Earl Pinkerton, the manager of the Lenox Theater on Ninth Street, started featuring Simpkins and his band in shows at the Lenox. And that’s where white Augusta musician Charlie Fulcher introduced Simpkins to world famous black bandleader Earl “Fatha” Hines on February 20, 1934, when Hines made a tour stop in Augusta.
Hines was so impressed that he hired Simpkins as a vocalist. Simpkins joined the band a couple of months later in Chicago and became an instantaneous superstar with Chicago music fans.
His fame kept growing to where he was singing at the nation’s leading nightclubs including Ciro’s in Hollywood and in the 1950s making $2,500 per week. He was so famous in Las Vegas that pianist Liberace and comedian Joey Bishop opened for him!
Simpkins became popular as a recording artist with one of his top sellers being his lyrical version of Joyce Kilmer’s poem “Trees.”
Another of his popular love songs was “Aurora;” apparently inspired by his wife, Aurora Thomas, whom he had met at Thankful Baptist. The lyrics were by Andy Razaf who wrote hit songs like “Ain’t Misbehavin’” “(My) Honeysuckle Rose” and “That’s What I Like ‘Bout The South.”
In 1952, Simpkins was a guest soloist at the Democratic National Convention and was said to have soothed a very upset gathering with his rendition of “The Lord’s Prayer.” He also was the United States’ representative during Coronation Week in London for Queen Elizabeth II in 1953.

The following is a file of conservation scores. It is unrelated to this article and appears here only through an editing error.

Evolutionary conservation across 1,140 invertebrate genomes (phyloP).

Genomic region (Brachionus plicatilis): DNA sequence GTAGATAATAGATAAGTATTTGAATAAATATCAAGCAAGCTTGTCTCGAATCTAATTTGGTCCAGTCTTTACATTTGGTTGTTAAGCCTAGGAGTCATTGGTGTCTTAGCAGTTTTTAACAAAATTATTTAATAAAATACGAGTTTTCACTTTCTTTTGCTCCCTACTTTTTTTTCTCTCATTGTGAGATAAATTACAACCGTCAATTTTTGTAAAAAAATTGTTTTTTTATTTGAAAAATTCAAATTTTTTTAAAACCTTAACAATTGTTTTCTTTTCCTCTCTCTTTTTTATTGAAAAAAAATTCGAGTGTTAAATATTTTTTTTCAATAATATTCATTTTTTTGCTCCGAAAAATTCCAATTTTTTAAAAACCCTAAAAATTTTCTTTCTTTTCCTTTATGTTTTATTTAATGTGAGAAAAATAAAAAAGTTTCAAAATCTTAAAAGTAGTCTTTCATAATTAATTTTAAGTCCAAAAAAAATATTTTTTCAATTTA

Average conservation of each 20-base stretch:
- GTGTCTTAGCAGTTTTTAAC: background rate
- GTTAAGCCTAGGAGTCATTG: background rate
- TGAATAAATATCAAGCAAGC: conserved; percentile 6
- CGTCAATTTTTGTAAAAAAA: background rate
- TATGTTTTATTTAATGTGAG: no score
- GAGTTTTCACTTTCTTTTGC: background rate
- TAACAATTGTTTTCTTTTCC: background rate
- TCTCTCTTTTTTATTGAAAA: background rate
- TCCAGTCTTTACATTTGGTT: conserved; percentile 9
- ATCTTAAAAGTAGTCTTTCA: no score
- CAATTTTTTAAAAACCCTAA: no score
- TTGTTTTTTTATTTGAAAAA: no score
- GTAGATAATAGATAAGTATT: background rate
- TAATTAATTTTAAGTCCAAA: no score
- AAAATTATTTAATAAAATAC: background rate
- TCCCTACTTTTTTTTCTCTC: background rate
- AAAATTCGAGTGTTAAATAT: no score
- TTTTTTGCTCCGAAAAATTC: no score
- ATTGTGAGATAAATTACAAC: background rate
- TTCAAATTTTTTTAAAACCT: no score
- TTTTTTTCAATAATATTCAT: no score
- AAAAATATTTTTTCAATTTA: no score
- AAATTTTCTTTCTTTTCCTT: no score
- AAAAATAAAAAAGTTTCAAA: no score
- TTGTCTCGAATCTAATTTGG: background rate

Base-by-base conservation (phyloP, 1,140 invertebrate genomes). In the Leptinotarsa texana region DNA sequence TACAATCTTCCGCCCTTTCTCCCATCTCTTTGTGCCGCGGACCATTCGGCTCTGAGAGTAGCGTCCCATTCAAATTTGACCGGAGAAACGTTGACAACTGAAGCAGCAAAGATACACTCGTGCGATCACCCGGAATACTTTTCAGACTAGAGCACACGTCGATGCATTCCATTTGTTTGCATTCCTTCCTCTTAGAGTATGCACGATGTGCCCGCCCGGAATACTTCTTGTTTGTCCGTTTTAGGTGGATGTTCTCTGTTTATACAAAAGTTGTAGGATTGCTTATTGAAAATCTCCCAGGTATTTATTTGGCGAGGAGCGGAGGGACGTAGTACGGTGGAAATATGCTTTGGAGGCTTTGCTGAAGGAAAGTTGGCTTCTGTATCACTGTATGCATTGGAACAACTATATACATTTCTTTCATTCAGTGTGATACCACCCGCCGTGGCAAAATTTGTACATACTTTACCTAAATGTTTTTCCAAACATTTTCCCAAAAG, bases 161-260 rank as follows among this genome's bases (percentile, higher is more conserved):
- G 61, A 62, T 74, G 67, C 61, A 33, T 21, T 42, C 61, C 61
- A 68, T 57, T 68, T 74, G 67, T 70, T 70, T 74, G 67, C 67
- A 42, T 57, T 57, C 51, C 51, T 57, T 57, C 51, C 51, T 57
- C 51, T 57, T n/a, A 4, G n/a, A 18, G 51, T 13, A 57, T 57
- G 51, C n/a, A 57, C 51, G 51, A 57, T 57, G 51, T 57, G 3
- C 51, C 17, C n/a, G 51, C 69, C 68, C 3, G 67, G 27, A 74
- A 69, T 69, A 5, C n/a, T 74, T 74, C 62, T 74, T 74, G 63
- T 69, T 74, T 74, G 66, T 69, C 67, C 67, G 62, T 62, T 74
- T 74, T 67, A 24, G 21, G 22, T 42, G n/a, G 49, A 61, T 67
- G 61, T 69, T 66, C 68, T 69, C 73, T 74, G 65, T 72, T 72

When pop and blues singer Sam Cooke was shot to death by a motel clerk in 1964, it was Simpkins who sang at his Los Angeles funeral along with Lou Rawls, Bobby Blue Bland and Ray Charles.
In spite of his enormous fame, Simpkins returned to Augusta often to sing in nightclubs and churches. He performed in Bell Auditorium in 1954 to raise money for uniforms for the Lucy C. Laney High School marching band.
Simpkins died January 6, 1972, in Los Angeles, not long after undergoing a bladder operation. He was planning future concerts. His wife, Aurora, as reported in the national “Jet” magazine, remarried in 1974 to a prominent businessman. She died two years later.
It took a while for the rest of the world to realize what a big deal Sharon Lafaye Jones was with her big voice eventually heard at sold out shows in such places as New York City’s Carnegie Hall, Washington, D.C.’s Kennedy Center and Sydney, Australia’s Opera House.
In fact, she was in her 40s when she started having her first major recordings with a band called The Dap-Kings who had their own label called Dap Tone Records.